One of the most rewarding things about setting out on a cycling adventure with my family was seeing the beauty of the natural Ontario world, which escapes us when we drive down the 401. We live next door to gorgeous Prince Edward County, but rarely take the time to visit it or to truly take in the beauty of Lake Ontario.
Me, my husband, and three children (ages 6, 4, and 2), left Kingston, Ontario, on May 28th, and started riding our bicycles. On May 28th, we cycled from Kingston to Bath, On, and enjoyed the little town of Bath on May 29th, before continuing to Picton, where we spent the night.
As most of you know by now, me, my husband, and our three children (ages 6 and under) set off on a cycling adventure on May 28th, 2016. We decided to see how far we would get, with a possible lofty goal of getting to London eventually. The reason doing a trip like this never stressed me out of overwhelmed me is that I looked at it as a 30 kilometer outing. Then the next day, I looked at it as another 30 kilometer outing, and so forth.
It’s now been 17 days since we set off, and we’ve cycled about 375 kilometers. We have seen some wonderful sights, learned some great lessons, and met some amazing people. I’ll be writing a post later on about all the lessons learned, but for today, I thought it was about time I wrote a little bit about the places we have visited thus far.
On May 28th, me, my husband, and my three children (ages 6, 4, and almost 2) set out on the road for a 700-kilometre cycling adventure. We had never done any cycle touring in our lives, did not plan this trip out very well (on purpose), and are having an absolute blast nevertheless.
On June 9th, we rode through Toronto and decided to stay at a hotel, since a house that can accommodate 5 cycling tourists downtown Toronto is sort of non-existent. We stayed at a fairly nice little hotel apartment with a fully equipped kitchen, so we did enjoy some freshly cooked dinner (we’re basically surviving on tortillas, canned food and protein bars (plus more junk food than I think I’ve eaten in my whole life put together at this point, but hey, it’s all good. You gotta live a little).
As most of you know by now, me, my husband, and our three children (ages 6, 4, and almost 2), are on a crazy cycling adventure. We decided to ride our bikes from Kingston, ON, to London, ON, a 700-kilometre trek along beautiful Lake Ontario (and sometimes highway 2). We already sharedwhat we’ve brought on our trip, but we thought you might be interested in what we didn’t bring – but wish we had.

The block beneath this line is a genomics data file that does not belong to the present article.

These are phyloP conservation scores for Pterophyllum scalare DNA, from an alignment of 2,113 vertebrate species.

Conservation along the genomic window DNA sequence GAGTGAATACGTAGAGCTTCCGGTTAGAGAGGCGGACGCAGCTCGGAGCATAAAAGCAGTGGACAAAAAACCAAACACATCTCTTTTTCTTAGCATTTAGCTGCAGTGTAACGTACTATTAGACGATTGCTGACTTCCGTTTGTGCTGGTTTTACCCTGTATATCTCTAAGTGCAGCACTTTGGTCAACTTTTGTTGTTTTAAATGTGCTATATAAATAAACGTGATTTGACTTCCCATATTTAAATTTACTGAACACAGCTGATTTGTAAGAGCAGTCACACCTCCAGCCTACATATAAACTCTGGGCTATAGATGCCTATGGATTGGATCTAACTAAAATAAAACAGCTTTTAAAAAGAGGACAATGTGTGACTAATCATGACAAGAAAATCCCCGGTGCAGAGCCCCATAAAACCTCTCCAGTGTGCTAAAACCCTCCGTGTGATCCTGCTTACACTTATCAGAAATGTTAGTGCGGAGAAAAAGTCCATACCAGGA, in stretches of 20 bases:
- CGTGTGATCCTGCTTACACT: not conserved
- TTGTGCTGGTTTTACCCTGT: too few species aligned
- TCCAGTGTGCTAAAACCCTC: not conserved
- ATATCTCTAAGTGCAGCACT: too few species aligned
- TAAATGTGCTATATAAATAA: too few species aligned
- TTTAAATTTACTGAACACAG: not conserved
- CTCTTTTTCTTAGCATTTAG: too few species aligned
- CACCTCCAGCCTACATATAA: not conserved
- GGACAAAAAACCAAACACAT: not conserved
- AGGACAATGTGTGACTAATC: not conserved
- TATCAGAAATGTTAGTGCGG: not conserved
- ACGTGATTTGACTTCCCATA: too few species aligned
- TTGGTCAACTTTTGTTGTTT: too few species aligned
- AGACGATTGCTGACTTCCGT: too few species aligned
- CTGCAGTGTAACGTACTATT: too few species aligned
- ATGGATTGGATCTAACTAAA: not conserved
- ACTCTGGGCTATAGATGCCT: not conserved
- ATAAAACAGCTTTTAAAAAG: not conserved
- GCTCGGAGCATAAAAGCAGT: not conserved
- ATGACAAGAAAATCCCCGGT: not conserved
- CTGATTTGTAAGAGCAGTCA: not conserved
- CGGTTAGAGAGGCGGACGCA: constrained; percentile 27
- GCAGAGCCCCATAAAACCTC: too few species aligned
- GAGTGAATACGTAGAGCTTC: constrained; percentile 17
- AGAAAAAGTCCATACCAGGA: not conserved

What most of you might not know is that we are total cycle touring newbies. My husband is more of a cyclist than I am – last year, he commuted to work virtually every single day (a 15-Kilometer ride each way). I used to do sprint triathlons, but since my youngest kiddo was born, I’ve been embarrassingly inactive. So my most recent long bike ride was a 30 Kilometer ride during a sprint triathlon (in which I came last in my age group), way back in 2013. I did these triathlons for fun, so I didn’t have proper gear – I just rode my little hybrid bicycle and wore my running shoes. Alas, things are different when you’re cycle touring. You need proper gear. Trust me.
We are learning lots as we go, and here I’m sharing the 4 things we should have thought of bringing before we set out on this trip. Number 4 is by far the most important.
My hubby and three kids (ages 6, 4, and 2) are on an amazing adventure. We decided (somewhat spontaneously) that we were going to go on a cycling trip with the kids. Thus, we are making lots of mistakes and learning along the way. I must say though, that for total newbies, we’re not doing too badly.
We’ve had lots of people stop to admire our gear and a lot of people online ask about it, so I thought it was about time I wrote a blog post about it!
Here is what we are taking on our trip.
How many times did you get to the gym this week? None? I totally get it. Life gets busy, and sometimes exercise goes down to the bottom of the priority list. But there are some workouts that make it hard for you to find an excuse, since they can be done anywhere.
For the past few weeks, I’ve been giving you just that – exercises that can be done anywhere, any time, with no equipment. Here’s the 4th workout in the series. If this is your first time here, don’t forget to check out Workout #1, Workout #2, and Workout #3, since they are meant to be progressive. Start at #1 and move on from there.
If you try any of these out, I’d love to hear how it went for you. Leave a comment or send me a message at firstname.lastname@example.org. Interested in learning a specific exercise? Get in touch. I might just write a post about it (or link to someone who has).
Here’s workout #4!